But there was a problem: Global wollastonite production from mines in New York, Mexico, China, and elsewhere is only 700,000 tons per year. Global cement production is around 4.2 billion tons—and growing rapidly to feed demand in China, sub-Saharan Africa, and elsewhere. Even if every ounce of wollastonite was channeled into cement production, it could only offset around one-fifth of one percent of the market, which would not be enough to make a difference on climate change.
So—as has often been the case at key turning points in the history of science—Atakan and his friends repaired to a colleague’s apartment for a beer. There, on paper napkins, they hashed out the steps needed to produce synthetic wollastonite in their lab. When they figured it out, Atakan says, “I knew it was a game-changer.”
From there, it took several more years of experimentation, research and development, and fundraising to move the special cement out of a Rutgers lab and into a fully functioning factory. Today—just a few miles from where Atakan made his first quarter-size cement chunk—the Solidia factory is equipped to produce a 100-foot, 15-ton reinforced concrete slab. Their business model is to sell both the cement and the curing equipment to large-scale concrete producers around the country and the world. Schuler convinces these producers to send him a few bags of their “aggregates” (each company’s special cocktail of sand, gravel, and other minerals), which his staff mix with Solidia cement, shape into bricks, cure in a Solidia chamber, then send back to the producers as proof that the stuff really works. Hopefully, it works even better than the cement they had been using.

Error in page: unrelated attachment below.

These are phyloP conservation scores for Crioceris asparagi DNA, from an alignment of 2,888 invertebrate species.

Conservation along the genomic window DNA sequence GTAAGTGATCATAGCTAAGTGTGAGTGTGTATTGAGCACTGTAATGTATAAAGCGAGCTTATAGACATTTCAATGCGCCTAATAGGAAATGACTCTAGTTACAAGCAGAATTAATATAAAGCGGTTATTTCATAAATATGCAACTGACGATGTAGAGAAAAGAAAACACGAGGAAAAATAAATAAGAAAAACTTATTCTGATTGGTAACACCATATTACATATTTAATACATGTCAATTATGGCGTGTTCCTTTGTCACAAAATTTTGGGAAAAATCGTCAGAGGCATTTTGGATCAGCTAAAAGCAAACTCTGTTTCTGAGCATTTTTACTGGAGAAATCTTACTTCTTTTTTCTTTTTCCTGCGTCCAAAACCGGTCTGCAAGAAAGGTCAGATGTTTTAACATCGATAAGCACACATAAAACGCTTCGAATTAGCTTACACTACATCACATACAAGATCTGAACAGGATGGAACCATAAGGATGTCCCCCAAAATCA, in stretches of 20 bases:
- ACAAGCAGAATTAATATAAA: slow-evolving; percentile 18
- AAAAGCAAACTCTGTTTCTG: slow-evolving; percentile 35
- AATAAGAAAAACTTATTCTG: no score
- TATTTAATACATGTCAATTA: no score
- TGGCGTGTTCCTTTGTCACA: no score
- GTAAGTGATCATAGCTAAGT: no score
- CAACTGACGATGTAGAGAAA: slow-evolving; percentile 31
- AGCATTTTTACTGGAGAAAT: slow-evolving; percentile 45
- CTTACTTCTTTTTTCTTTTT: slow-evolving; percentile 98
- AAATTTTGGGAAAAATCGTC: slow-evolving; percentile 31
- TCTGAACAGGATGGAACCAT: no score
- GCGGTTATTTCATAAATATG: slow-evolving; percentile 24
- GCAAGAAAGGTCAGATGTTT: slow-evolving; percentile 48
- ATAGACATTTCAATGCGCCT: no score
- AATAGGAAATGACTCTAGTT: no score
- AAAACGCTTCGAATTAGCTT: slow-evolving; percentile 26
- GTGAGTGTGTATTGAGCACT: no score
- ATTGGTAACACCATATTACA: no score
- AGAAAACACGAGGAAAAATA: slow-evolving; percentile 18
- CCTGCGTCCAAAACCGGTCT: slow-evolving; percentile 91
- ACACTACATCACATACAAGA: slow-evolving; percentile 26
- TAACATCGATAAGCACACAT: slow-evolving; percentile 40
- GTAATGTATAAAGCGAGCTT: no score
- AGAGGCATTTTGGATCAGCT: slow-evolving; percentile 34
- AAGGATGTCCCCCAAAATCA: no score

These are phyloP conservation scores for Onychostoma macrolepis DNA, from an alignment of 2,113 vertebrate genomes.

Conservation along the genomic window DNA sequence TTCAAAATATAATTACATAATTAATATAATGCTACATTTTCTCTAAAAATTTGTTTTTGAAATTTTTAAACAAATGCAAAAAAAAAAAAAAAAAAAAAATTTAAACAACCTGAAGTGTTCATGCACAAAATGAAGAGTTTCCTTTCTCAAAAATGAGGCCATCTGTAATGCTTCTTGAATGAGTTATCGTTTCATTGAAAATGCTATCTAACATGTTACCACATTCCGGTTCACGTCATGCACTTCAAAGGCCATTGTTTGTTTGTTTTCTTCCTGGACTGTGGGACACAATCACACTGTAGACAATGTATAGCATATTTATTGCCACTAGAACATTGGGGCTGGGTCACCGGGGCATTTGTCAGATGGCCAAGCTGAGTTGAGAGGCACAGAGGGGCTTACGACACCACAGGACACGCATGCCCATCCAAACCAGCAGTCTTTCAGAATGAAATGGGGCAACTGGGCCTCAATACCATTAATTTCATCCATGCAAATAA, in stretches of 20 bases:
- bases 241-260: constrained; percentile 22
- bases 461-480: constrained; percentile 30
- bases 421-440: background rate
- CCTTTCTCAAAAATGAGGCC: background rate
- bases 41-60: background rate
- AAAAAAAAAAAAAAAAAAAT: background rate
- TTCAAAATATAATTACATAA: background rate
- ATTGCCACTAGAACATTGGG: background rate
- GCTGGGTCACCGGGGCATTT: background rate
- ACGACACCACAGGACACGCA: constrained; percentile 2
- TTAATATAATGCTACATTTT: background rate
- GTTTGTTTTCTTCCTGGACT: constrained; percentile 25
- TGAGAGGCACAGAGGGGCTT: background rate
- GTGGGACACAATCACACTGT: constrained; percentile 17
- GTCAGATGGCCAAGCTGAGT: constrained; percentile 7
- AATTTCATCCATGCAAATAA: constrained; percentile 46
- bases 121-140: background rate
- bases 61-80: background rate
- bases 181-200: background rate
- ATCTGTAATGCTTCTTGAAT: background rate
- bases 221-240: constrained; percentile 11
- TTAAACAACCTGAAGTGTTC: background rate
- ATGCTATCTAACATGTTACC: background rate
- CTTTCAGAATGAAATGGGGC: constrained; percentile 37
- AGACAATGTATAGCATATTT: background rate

“We’re focused on making a better product,” Schuler says. “Sustainability is the icing on the cake.
Carbontech is not without controversy. Sustainability may also be a secondary concern for the major fossil fuel companies most eager to see the industry take off. Solidia received seed funding from the Oil and Gas Climate Initiative, a group that includes Shell, BP, Total, and other multinational oil majors. The Carbon X Prize is sponsored primarily by NRG, a Texas-based, natural gas- and coal-reliant electric utility, and COSIA, a research collaboration of the major players in Canada’s heavily polluting tar sands industry. In other words, these are the companies with the greatest need to offload a lot of carbon dioxide as pressure from governments and investors mounts to cut emissions.
“It’s political protection for the oil industry,” says David Keith, a Harvard professor and founder of Carbon Engineering, one of only a few companies in the world focused on the commercialization of Direct Air Capture of CO2 from the atmosphere. In June, Keith published a paper in the peer-reviewed journal Joule that proves CO2 can now be captured from the atmosphere using the company’s Direct Air Capture (DAC) technology for less than $100 per ton.
Keith says companies like Solidia have a long way to go before they become carbon-negative, since it still requires a lot of (usually fossil fuel-powered) energy to convert CO2 into concrete, plastic, or other materials. At the same time, a robust carbontech industry may simply prolong the global transition away from fossil fuels, which, even in the most optimistic outlook for negative emissions technologies, is still the top priority to stay below two degrees Celsius of warming.
“Some people perceive these technologies to be an excuse for the [fossil fuel] industry to not act as quickly as they need to,” McKinsey’s Henderson explains.